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Symbian Os Introduction


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Brief Intro to Symbian OS

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Symbian Os Introduction

  1. 1. An Introduction to Symbian O.S. Presented By: Deepak Rathi PGDWTA-IV-2008 [C-DAC NOIDA]
  2. 2. Outline <ul><li>Symbian OS overview </li></ul><ul><li>Symbian OS structure </li></ul><ul><li>Setting up a development environment </li></ul><ul><li>Creating a “Hello World” example </li></ul><ul><li>Basic Symbian OS and Symbian C++ concepts </li></ul>
  3. 3. Outline <ul><li>Symbian OS overview </li></ul><ul><ul><li>Definition </li></ul></ul><ul><ul><li>History </li></ul></ul><ul><ul><li>Market Share </li></ul></ul><ul><ul><li>Device Classes </li></ul></ul><ul><ul><li>Symbian OS Characteristics </li></ul></ul><ul><li>Symbian OS structure </li></ul><ul><li>Setting up a development environment </li></ul><ul><li>Creating a “Hello World” example </li></ul><ul><li>Basic Symbian OS and Symbian C++ concepts </li></ul>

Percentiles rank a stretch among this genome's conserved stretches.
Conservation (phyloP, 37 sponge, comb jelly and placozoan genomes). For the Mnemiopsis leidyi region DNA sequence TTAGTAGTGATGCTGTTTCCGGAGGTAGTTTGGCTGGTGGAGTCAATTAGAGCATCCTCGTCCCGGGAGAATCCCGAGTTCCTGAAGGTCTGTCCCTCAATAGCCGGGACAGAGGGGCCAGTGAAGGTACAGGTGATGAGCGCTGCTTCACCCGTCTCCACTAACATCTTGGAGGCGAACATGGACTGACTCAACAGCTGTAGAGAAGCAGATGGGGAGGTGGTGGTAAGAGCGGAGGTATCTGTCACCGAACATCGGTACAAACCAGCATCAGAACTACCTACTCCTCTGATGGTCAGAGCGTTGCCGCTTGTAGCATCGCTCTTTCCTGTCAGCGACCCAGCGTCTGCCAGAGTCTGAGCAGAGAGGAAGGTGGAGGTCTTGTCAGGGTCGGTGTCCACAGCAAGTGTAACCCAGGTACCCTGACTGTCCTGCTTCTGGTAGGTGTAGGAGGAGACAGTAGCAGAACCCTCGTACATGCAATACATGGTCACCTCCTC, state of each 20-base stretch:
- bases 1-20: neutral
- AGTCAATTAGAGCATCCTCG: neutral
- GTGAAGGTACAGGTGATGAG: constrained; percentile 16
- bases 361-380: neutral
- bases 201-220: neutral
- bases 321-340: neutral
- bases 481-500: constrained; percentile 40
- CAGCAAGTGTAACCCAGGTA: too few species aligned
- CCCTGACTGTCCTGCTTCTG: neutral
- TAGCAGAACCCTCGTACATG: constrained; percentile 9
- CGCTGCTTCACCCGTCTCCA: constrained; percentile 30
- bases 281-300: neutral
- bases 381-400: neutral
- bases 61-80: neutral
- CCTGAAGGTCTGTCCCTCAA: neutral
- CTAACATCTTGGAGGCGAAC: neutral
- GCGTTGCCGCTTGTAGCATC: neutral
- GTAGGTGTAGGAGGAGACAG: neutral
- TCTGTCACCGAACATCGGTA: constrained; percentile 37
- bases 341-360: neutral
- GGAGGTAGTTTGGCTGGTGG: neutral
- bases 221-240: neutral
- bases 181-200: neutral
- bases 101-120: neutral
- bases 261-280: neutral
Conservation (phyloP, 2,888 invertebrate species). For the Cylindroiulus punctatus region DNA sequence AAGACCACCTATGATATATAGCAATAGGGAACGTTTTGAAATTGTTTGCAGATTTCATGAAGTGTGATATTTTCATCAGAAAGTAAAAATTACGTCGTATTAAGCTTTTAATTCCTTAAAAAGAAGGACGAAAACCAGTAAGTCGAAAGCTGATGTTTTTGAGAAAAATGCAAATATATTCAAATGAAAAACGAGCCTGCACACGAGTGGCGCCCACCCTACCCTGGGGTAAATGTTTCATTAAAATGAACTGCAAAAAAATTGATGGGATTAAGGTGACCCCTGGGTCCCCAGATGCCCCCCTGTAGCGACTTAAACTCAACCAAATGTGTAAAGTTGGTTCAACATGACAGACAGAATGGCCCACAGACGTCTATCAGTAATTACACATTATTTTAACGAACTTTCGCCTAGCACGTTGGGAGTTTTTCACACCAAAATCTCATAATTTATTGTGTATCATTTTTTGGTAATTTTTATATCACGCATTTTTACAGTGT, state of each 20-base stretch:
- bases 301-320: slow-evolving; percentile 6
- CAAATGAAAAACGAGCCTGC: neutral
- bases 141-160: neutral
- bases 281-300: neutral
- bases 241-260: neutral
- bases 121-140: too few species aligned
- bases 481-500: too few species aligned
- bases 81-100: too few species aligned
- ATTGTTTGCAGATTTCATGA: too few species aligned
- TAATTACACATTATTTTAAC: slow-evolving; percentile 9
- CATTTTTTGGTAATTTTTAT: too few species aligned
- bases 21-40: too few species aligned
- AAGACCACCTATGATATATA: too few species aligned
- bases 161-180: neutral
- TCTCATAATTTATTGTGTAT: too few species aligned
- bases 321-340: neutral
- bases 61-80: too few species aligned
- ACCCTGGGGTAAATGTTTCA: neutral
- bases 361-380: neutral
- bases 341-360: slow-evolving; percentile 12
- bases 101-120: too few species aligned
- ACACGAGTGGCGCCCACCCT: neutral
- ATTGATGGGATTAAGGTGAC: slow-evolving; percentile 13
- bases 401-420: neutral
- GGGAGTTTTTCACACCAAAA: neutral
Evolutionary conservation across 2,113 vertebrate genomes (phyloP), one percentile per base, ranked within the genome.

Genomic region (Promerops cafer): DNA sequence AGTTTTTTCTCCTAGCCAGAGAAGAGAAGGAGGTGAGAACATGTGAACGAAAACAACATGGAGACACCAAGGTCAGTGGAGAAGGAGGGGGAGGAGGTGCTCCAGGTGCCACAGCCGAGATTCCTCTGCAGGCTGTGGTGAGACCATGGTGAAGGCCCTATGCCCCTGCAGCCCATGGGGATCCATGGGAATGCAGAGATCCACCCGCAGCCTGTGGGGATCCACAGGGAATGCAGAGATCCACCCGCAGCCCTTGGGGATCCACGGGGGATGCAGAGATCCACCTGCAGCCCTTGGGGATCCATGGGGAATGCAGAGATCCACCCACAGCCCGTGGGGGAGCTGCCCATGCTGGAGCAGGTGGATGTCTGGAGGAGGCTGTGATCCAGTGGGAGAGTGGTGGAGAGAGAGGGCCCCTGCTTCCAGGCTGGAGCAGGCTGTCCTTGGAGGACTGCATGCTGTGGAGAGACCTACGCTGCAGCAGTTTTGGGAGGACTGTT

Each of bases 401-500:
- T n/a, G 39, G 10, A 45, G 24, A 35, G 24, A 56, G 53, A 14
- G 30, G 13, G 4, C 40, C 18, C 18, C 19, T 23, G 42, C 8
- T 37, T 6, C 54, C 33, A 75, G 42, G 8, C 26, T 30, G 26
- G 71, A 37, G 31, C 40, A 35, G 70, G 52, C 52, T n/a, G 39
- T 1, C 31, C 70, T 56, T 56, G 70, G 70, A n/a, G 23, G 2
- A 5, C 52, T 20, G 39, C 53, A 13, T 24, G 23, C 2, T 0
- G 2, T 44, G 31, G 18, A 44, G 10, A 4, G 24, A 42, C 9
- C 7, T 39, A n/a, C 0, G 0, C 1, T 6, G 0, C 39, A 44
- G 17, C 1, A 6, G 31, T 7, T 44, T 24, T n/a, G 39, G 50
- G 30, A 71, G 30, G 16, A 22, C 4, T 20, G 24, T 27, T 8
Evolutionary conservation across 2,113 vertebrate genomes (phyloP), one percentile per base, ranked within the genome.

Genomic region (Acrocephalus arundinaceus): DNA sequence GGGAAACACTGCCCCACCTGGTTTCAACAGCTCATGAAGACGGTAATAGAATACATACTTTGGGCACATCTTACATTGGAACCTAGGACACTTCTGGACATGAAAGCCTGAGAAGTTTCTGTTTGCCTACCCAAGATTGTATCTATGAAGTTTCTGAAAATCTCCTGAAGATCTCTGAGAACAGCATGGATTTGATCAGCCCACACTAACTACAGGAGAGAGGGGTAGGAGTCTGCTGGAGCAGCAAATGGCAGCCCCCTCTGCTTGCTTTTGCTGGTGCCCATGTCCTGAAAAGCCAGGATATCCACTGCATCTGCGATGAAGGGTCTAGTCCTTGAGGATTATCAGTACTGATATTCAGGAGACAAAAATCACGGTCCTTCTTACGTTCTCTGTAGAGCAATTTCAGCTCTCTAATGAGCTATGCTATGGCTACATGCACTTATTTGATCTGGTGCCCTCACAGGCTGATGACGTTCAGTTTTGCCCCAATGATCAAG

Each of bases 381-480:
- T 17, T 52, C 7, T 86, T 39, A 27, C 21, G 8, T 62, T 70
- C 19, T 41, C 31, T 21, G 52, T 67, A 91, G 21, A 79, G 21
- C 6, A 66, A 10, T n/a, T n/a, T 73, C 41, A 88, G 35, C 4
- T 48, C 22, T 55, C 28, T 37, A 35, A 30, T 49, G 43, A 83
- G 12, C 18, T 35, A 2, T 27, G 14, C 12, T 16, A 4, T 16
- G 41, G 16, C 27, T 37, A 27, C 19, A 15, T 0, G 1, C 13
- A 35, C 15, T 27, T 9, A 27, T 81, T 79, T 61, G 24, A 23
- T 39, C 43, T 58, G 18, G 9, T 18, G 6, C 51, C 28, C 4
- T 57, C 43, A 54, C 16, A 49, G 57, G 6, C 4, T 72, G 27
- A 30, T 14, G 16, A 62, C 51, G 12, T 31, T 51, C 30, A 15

4. 4. Definition <ul><li>Symbian OS(v9.5) is the advanced, open operating system designed for the specific requirements of advanced 2.5G and 3G mobile phones. Symbian OS combines the power of an integrated applications environment with mobile telephony, bringing advanced data services to the smartphones . </li></ul><ul><li>Symbian OS (in general) is a multitasking operating system with features that include a file system, a graphical user interface framework, multimedia support, a TCP/IP stack and libraries for all the communication features found on smartphones . </li></ul>
  5. 5. History <ul><li>1997: Psion’s EPOC OS Launched(2 MB memory) </li></ul><ul><li>1998: Symbian consortium and Symbian OS </li></ul><ul><ul><li>independent of Psion </li></ul></ul><ul><ul><li>Ericsson, Nokia, Motorola, Psion (founders) </li></ul></ul><ul><ul><li>Panasonic, Sony Ericsson, Siemens, Samsung (shareholders) </li></ul></ul><ul><li>2000: First Symbian OS phone </li></ul><ul><ul><li>Ericsson R380 </li></ul></ul>
  6. 6. Market Share <ul><li>Symbian OS runs on ~75% of all smartphones </li></ul><ul><ul><li>Nokia expects the smartphone market to exceed 250 million units in 2008 </li></ul></ul><ul><ul><li>82.8 million cumulative Symbian OS phone shipments since the formation of Symbian (as of Q2 2006). </li></ul></ul><ul><li>Symbian C++ gives </li></ul><ul><ul><li>Maximum flexibility </li></ul></ul><ul><ul><li>Speed </li></ul></ul><ul><li> Market share in smartphones </li></ul>